Ian Powell-Palm




White crosses: scattered across the highway: 


Puncture wounds in God’s vision: driving this state: 


Is like uprooting a graveyard: and after the highway has taken what it came for:


The woman cradles her daughter: recovered from the shattered jaw


Of a Pegasus: all teeth and broken wing: as if her body is another syllable


God can no longer pronounce: gripping her tongue: she carves the meat


Into a violin:  Sonatas through her sobs for the children


This state has changed: Tell them that in the corners: Of this beauty lurks the bones of my


Mother: and the children she will never meet: Boys who will never walk again


Despite their faith: Tell them that my family lines these mountains, their crosses spitting


Out directions to nowhere.






80 down main street, the vodka


                bleeding through both our hands


like water, she flips the car


because the police have reached us


 too quickly, and the road beneath


is already calling our names, like a child,


admitting that its known


how to claim our lives, all this time, like it did my sister,


or my brother when his knees shattered


against the dashboard, 23 in Wisconsin,


the pickup truck crashing through him


                like a father


and you might ask, so what? Kids die in cars all across America, 


but at least Montanans acknowledge it, at least we fashion


a cross from what’s left of our hands and mark where our bodies


left us.


when the car flipped, my sister’s body flashing like a vision


before my eyes


I bound my face in a white sheet, let the men carry me back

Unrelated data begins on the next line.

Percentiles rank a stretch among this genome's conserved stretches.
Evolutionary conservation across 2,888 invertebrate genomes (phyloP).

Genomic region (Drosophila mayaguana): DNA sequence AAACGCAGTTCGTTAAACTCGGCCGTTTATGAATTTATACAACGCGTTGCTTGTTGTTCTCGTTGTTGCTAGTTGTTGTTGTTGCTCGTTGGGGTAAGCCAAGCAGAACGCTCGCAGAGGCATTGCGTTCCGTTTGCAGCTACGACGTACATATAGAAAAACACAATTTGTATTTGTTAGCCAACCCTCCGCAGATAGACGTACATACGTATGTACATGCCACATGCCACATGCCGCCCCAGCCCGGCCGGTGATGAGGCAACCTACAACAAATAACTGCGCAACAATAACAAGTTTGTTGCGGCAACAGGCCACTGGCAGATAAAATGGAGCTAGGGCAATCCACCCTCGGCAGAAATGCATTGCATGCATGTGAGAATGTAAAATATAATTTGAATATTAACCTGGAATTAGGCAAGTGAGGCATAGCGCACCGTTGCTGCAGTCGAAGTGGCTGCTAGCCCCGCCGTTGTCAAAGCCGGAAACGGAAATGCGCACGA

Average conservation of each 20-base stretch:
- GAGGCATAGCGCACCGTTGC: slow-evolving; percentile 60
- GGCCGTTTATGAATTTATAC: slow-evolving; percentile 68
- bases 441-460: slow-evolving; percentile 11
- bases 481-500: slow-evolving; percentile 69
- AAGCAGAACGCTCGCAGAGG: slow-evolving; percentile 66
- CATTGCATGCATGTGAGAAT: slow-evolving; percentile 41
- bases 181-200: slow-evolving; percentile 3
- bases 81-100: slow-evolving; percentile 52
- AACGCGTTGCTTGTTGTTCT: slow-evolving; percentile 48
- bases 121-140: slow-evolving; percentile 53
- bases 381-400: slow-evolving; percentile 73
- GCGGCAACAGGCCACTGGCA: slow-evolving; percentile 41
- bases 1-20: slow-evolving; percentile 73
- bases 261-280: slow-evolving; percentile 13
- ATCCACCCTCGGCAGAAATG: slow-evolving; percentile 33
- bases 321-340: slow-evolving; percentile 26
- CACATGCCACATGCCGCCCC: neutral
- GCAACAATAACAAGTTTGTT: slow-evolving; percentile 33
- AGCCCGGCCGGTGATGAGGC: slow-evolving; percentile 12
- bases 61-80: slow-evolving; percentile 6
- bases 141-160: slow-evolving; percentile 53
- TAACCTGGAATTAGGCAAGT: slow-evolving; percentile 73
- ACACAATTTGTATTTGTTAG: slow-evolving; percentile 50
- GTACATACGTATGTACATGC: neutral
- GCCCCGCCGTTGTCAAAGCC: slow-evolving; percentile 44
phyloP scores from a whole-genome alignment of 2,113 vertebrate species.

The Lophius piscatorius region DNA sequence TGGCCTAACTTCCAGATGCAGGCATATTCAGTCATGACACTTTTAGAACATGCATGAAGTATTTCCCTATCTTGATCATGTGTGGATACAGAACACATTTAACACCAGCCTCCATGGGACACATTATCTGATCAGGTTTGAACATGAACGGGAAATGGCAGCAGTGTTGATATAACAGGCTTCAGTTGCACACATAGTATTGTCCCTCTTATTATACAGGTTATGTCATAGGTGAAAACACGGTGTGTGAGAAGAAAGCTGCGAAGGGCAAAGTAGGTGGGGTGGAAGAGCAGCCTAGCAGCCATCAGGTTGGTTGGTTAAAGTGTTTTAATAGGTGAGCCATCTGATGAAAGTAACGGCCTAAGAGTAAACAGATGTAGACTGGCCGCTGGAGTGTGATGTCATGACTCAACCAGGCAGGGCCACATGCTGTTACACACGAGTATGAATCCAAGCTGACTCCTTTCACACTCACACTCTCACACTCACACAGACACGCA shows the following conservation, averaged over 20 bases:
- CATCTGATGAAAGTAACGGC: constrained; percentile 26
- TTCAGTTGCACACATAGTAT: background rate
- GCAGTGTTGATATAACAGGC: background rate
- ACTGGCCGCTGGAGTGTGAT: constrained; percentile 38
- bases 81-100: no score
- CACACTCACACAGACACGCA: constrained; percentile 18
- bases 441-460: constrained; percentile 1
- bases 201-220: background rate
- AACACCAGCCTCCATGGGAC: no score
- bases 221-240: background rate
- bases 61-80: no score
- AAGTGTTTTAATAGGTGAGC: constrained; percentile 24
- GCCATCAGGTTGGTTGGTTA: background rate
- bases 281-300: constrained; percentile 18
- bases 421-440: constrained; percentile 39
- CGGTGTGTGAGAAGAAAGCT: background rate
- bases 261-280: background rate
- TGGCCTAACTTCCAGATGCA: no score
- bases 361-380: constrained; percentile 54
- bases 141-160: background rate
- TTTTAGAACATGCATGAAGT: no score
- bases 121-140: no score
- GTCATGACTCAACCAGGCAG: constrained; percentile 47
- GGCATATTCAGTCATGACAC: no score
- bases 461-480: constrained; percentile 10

from sight


back from the boy mangled on the stretcher


calling for his mother.


his body, limp


like a prayer we’ve all heard before.






Long down that backroad of throat: was a country, on the other side of language:


I could see Marie’s body there, a slab of meat on the morgue’s metal. Her breasts


Two shut eyes, purpled with knots.


 I tried to scream: But my voice had been crushed into music: ‘that’s my city, what have you


Done to her-’: I cried, but the women, and the men who had once been women,


Held me back, all of us watching


As the flames gnawed through every living thing in sight.






Then, I saw it.


At the end of my family’s dying really was a field.


 Beside its stream, Mother and I prepared a fire


For our daughter’s body, Marie’s cross clenched between us


Like a chokehold. When Father returned from beating in cars


In the junkyard, his hands shredded to bone, mouth glistening


Like an axe wound, we fashioned a blanket from his hip


And laid it down softly. A white sheet across our eyes 


We willed her back to living, our daughter’s spirit 


Breaking furiously into flesh. Tracing her rib,


Jutting and large, its sharpness drew blood. 


We then touched our gutted eyes, wet with the sunshine,


Wet with Marie’s tears. All of us,


So lost in our joy that we refused to acknowledge


The reasons


We couldn’t stop shaking




Ian Powell-Palm is a writer, poet, and musician currently living in Belgrade, Montana. His work attempts to interrogate familial trauma, sexual identity, and the resurrection of the dead. You can read more of his poetry on Facebook at ‘Powell-Palm Poetry’.